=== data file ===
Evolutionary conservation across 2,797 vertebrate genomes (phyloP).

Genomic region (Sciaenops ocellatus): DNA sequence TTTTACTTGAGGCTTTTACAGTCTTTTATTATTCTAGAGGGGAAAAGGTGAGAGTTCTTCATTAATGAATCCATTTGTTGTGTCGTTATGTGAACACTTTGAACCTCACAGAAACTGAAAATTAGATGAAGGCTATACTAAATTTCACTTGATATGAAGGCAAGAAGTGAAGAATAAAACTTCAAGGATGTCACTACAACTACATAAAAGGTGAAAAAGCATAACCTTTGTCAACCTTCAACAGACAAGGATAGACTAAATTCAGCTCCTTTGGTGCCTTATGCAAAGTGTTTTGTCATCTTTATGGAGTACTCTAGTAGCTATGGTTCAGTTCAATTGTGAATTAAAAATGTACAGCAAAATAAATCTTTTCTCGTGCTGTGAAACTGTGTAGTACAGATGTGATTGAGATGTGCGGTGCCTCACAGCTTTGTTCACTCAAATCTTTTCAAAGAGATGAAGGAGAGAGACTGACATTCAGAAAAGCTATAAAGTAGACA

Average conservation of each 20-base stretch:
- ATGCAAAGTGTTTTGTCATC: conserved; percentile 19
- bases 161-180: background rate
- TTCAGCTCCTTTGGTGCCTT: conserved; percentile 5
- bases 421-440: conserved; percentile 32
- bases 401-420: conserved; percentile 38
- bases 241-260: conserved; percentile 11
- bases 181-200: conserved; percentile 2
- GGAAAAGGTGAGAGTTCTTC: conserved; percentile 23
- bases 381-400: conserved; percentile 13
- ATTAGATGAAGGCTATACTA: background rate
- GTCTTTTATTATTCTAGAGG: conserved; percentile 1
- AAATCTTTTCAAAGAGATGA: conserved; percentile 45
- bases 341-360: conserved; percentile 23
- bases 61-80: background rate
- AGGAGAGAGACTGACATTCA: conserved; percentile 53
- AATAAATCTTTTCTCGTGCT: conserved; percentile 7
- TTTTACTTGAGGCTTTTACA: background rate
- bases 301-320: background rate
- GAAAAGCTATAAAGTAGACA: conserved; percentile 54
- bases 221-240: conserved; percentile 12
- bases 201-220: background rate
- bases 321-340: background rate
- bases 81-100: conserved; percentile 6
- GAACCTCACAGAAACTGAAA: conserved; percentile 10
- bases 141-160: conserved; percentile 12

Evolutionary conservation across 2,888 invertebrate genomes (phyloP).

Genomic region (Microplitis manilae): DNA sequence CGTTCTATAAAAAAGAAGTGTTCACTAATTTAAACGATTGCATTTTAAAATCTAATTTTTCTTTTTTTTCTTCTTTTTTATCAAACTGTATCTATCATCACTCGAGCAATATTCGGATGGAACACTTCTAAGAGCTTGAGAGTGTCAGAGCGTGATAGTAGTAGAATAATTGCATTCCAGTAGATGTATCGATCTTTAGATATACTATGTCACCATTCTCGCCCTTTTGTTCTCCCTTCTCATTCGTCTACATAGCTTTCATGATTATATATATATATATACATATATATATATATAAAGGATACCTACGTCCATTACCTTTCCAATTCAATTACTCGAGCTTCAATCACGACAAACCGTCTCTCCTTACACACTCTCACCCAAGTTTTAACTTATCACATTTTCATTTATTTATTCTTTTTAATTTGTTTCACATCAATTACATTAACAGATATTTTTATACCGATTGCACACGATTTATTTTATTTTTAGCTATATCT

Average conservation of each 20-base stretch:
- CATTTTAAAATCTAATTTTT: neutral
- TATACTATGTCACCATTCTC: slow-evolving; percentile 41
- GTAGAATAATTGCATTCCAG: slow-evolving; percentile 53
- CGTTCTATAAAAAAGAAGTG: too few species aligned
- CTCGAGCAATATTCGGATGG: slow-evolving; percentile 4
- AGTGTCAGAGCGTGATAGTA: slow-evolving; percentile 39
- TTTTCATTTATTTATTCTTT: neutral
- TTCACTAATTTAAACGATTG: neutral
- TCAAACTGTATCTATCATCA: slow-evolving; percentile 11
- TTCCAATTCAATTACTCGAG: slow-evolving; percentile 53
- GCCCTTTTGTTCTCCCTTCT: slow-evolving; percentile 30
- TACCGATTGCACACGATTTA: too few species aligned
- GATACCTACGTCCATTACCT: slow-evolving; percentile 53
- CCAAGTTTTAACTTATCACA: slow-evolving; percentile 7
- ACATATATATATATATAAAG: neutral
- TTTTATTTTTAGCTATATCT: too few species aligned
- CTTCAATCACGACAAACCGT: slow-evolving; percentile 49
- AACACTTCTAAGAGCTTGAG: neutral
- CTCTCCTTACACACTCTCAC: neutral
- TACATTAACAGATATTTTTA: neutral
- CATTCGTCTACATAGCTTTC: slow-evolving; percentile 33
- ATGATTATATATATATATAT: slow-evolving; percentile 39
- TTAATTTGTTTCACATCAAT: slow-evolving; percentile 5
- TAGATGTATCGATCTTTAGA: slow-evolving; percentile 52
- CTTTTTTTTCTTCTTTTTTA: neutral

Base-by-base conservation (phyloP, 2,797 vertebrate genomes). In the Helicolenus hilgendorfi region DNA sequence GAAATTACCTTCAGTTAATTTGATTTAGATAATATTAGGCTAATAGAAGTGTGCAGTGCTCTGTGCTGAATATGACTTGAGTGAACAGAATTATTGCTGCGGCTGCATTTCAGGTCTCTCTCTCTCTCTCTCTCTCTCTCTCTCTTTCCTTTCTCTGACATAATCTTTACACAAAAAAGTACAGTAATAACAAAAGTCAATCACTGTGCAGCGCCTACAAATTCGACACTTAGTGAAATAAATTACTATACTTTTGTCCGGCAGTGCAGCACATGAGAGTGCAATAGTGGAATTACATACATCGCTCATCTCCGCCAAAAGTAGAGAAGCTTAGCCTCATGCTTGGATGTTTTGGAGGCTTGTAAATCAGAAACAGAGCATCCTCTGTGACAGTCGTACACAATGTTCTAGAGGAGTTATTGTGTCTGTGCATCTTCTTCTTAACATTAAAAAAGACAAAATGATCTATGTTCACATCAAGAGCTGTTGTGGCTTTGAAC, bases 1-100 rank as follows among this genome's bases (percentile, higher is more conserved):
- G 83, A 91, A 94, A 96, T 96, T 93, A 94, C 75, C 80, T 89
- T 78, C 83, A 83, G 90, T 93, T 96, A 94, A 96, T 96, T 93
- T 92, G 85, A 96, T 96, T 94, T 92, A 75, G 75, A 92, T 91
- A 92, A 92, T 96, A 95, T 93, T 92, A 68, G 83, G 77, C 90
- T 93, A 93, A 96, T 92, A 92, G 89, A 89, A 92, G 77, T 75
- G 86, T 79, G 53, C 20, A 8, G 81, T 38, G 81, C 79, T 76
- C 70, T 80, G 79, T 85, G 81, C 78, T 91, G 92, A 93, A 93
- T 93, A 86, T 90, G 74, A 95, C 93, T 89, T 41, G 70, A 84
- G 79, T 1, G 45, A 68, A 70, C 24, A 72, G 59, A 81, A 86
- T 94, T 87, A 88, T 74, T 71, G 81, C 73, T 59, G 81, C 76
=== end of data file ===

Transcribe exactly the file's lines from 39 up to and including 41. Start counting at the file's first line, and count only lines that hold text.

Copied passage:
- TTCACTAATTTAAACGATTG: neutral
- TCAAACTGTATCTATCATCA: slow-evolving; percentile 11
- TTCCAATTCAATTACTCGAG: slow-evolving; percentile 53